Carers (Scotland) Act 2016: statutory guidance - updated July 2021

Statutory guidance for local authorities, health boards and integration authorities on effective implementation of the provisions of the Carers (Scotland) Act 2016 (‘the Act’). It will also be of interest to other organisations working alongside statutory bodies to deliver carer support.

Annex A: Support to carer or cared-for person

1. There are various reasons why it is important to be clear about whether a decision to provide a particular service is being taken in relation to the cared-for person or the carer:

  • if support is provided as a result of an assessment of the cared-for person's social care needs and outcomes under section 12A, then it is clear from sections 5, 6 and 11(2) of the SDS Act that it is for that person to decide whether the support should be provided and how it should be delivered;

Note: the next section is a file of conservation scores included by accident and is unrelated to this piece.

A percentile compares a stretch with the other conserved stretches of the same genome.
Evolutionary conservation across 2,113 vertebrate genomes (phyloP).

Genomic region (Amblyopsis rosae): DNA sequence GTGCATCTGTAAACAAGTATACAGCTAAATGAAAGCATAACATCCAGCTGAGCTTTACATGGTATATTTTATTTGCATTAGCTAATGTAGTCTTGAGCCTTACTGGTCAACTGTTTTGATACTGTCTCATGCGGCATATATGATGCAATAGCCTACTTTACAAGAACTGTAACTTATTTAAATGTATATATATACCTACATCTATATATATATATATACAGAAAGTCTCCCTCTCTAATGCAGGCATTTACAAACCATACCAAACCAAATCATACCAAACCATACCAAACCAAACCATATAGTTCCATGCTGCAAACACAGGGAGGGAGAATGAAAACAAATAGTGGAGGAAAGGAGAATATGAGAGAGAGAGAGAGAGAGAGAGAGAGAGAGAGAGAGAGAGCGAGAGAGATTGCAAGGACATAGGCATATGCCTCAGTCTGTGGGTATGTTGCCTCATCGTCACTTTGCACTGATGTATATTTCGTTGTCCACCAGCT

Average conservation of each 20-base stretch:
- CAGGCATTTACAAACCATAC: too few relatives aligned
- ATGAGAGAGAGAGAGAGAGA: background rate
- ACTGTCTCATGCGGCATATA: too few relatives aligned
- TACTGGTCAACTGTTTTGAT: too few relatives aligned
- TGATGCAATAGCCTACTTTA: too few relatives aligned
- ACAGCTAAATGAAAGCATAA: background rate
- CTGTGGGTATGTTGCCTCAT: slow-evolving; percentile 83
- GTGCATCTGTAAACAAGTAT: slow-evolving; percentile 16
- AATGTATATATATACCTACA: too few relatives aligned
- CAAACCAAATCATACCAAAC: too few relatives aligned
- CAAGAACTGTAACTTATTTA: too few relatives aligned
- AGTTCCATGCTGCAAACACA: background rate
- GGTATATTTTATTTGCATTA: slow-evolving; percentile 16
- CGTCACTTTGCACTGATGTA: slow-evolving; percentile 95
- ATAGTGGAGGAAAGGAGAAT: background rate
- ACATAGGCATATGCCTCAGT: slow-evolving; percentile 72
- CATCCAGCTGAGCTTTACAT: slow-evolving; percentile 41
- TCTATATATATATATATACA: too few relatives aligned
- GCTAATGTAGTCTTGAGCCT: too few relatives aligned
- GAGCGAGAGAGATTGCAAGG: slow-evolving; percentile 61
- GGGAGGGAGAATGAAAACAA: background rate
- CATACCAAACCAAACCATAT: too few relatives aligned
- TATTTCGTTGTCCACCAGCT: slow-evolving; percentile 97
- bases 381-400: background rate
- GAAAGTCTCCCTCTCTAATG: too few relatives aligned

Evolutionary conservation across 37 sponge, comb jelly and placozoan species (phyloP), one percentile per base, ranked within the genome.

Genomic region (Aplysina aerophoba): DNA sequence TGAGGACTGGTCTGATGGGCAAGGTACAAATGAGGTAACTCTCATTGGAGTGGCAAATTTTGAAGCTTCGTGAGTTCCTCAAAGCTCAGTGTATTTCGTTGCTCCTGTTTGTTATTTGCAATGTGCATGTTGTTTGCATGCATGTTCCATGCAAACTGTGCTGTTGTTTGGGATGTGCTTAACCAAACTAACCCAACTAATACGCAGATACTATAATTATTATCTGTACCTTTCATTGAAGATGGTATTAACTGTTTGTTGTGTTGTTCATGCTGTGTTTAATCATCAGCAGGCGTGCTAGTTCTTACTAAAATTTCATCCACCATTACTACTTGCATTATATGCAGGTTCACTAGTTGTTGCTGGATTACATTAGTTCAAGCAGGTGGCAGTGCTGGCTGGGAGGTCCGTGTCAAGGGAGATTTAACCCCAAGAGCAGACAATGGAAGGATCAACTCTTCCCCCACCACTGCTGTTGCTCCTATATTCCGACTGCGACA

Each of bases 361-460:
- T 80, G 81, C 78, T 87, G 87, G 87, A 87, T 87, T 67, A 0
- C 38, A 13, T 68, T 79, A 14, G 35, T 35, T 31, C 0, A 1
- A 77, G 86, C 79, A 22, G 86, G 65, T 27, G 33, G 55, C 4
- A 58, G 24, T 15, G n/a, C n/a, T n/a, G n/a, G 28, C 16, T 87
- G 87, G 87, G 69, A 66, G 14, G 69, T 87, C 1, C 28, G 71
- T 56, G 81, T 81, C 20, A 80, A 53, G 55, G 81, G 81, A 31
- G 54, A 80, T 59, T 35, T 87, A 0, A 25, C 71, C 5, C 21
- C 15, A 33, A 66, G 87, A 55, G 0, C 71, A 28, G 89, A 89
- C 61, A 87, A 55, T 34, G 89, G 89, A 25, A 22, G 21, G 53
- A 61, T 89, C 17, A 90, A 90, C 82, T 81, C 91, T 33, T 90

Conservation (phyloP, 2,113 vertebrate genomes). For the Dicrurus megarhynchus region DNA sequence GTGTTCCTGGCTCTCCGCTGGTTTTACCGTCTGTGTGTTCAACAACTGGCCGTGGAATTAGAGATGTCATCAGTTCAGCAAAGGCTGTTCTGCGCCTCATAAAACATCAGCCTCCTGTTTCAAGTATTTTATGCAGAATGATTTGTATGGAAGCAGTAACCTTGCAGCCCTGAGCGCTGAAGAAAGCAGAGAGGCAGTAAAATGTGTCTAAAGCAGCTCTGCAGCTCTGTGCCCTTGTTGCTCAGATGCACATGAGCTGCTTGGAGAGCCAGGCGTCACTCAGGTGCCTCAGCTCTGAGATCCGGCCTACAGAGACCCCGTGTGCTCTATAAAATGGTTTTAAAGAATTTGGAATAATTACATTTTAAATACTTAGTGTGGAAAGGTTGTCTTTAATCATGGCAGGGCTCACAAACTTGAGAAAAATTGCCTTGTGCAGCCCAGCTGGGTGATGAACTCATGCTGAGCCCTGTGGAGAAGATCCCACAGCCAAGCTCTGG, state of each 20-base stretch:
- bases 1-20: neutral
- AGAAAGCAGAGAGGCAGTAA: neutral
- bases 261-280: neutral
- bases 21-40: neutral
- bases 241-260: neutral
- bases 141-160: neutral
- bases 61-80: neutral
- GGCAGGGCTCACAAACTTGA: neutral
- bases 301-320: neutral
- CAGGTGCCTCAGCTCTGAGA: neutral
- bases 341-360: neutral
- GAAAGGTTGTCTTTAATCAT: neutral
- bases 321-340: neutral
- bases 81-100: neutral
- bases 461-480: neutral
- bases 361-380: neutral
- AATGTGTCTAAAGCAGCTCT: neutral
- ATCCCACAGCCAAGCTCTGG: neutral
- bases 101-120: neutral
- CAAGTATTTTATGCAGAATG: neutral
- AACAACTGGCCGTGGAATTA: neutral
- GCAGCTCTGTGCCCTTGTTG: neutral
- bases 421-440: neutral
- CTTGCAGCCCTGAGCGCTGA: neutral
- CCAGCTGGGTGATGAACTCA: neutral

• the cared-for person might not wish to receive particular support and so they may not be delivered in practice even though the local authority has decided they have an eligible need through assessment of their social care needs;
  • as set out above, different eligibility criteria might apply in assessing whether the needs of the cared-for person call for the provision of social care support or carer support; and
  • the rules in relation to whether a charge can be made in respect of the support or services will be different if it is provided for the carer or the cared-for person.

2. Section 12A of the Social Work (Scotland) Act 1968 and section 8 of the Disabled Persons (Services, Consultation and Representation) Act 1986 make provision for social care assessments to take into account the care provided by a carer and the carer's ability to continue to provide that care. These provisions are intended to ensure that the local authority is fully informed about the level of care that a carer is willing and able to provide.